Eastern Ukraine elects separatist leaders as West rejects polls

Donetsk: People in Russian-backed areas of eastern Ukraine re-elected separatist leaders at the weekend, according to results released on Monday of polls condemned as illegal by Kiev and Western countries.
Elections in the Donetsk and Lugansk “People’s Republics”, controlled by separatists since breaking away from Ukraine’s pro-Western government in 2014, took place after the killing of the rebel Donetsk “president” in a bomb attack in August.
Security was tight for Sunday’s vote with gun-toting, camouflage-clad guards deployed to ensure order.
Denis Pushilin, the 37-year-old acting Donetsk leader, was elected with 61 per cent of the vote with almost all ballots counted, the local electoral commission said.
Leonid Pasechnik, the acting Lugansk leader, took 68 per cent of the vote.
French President Emmanuel Macron and German Chancellor Angela Merkel branded the vote “illegal and illegitimate” following a meeting with Ukraine President Petro Poroshenko on the sidelines of World War I commemorations also attended by Russian leader Vladimir Putin on Sunday.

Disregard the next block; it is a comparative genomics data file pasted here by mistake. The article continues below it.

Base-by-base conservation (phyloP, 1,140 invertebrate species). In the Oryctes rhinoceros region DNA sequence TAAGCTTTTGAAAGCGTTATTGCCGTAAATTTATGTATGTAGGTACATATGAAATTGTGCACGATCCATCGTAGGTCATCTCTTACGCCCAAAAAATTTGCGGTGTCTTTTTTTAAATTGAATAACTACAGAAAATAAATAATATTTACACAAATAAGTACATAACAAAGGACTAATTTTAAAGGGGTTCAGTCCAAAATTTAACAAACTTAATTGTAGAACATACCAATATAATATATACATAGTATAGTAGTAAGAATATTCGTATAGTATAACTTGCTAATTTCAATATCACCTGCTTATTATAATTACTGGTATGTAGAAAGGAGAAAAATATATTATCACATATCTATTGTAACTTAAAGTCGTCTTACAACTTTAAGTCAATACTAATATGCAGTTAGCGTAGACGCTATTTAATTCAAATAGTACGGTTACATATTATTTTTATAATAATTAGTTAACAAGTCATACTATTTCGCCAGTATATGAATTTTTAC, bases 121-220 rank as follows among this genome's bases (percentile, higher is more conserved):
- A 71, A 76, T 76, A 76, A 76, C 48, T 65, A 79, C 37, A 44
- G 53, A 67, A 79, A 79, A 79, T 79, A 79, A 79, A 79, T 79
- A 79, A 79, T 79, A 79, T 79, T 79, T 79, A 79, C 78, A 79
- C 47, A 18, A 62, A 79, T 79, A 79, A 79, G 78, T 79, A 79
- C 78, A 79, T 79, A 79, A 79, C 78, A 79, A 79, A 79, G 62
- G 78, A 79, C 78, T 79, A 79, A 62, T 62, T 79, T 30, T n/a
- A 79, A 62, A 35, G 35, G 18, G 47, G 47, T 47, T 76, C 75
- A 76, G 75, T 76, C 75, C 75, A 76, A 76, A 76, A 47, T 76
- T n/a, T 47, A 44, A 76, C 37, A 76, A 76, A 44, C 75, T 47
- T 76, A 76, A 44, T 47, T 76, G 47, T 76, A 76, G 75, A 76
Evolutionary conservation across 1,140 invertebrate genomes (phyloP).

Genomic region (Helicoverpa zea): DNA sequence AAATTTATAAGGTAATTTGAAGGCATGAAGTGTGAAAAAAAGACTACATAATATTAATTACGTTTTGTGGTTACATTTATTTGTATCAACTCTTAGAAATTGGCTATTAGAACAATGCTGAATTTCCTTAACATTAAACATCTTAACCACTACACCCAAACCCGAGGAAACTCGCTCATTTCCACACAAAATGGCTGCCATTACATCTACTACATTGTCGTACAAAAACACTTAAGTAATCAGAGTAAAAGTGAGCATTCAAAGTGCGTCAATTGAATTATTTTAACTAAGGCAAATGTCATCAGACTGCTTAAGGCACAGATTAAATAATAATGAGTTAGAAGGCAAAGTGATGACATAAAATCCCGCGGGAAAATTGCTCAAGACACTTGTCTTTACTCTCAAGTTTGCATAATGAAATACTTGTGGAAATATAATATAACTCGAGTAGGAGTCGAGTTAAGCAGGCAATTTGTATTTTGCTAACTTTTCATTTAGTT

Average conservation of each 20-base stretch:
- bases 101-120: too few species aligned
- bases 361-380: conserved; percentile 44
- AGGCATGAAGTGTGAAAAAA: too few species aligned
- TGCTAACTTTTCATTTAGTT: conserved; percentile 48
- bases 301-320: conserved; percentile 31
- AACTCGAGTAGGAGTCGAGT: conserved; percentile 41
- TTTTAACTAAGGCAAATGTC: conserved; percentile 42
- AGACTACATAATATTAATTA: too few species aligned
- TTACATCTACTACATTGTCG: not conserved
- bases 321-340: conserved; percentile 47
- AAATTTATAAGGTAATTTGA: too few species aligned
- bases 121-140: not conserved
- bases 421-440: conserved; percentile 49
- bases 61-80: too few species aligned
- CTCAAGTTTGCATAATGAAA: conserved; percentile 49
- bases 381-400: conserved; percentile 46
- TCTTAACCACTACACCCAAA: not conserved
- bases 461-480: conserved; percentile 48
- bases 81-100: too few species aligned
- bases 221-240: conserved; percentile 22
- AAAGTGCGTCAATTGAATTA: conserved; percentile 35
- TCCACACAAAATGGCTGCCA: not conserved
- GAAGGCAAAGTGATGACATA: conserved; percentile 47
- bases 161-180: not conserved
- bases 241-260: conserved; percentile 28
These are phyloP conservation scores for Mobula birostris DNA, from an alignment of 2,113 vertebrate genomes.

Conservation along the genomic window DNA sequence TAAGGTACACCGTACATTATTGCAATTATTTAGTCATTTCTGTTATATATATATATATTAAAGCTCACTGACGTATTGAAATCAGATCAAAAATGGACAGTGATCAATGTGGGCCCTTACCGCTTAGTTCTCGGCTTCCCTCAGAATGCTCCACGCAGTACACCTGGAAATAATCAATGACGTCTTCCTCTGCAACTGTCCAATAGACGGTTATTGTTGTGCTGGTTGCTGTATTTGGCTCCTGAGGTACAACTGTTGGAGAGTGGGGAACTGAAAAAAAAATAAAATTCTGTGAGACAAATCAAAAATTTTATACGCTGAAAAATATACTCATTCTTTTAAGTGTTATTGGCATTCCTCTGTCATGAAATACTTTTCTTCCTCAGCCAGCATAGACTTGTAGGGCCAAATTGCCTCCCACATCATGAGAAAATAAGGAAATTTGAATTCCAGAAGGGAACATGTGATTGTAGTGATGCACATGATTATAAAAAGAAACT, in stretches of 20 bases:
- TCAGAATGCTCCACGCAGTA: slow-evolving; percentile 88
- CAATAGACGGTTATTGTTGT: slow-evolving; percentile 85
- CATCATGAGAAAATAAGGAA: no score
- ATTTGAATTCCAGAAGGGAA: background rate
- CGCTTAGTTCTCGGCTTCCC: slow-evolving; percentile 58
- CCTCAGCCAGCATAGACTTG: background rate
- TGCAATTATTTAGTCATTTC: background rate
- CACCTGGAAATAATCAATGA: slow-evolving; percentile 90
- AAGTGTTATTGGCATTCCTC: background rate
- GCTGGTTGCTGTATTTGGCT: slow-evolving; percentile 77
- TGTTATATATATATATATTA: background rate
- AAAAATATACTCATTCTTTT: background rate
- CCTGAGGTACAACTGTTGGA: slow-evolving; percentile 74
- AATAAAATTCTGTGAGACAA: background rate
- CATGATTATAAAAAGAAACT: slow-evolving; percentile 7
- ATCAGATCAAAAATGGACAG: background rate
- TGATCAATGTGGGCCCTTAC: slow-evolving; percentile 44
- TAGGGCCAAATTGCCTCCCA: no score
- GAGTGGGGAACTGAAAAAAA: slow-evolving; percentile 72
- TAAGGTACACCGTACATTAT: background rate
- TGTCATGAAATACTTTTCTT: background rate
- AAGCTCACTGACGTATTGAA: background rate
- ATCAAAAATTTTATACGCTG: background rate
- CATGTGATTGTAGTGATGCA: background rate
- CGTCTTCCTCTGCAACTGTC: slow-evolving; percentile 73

“These so-called elections undermine the territorial integrity and sovereignty of Ukraine,” the pair said in a joint statement.
Washington and Brussels had asked Russia not to allow the polls to go ahead, arguing they would further hamper efforts to end a conflict that has killed more than 10,000 people since 2014.
“The people in eastern Ukraine will be better off within a unified Ukraine at peace rather than in a second-rate police state run by crooks and thugs, all subsidised by Russian taxpayers,” tweeted Kurt Volker, the US special envoy to Ukraine, on the day of the polls.
In 2014, Russia annexed Crimea and supported the outbreak of the insurgency in eastern Ukraine in what Kiev sees as punishment for its pivot to the West.
While heavy fighting is over, the conflict regularly claims the lives of soldiers and civilians. Four Ukrainian soldiers had died in recent days, Kiev said on Saturday.
Peace negotiations have hit deadlock and Western-backed accords agreed in 2015 are largely moribund.
Moscow, which denies funnelling troops and arms across the border, says the polls are necessary to fill the power vacuum after the assassination of rebel Donetsk leader Alexander Zakharchenko. Authorities pulled out all the stops to encourage a high turnout, setting up food stalls near polling stations and offering lottery tickets to those who voted.
Officials said more than 80 per cent of eligible voters had cast their ballots in the Donetsk stronghold, while turnout stood at 77 per cent in the Lugansk region at the close of polls. — AFP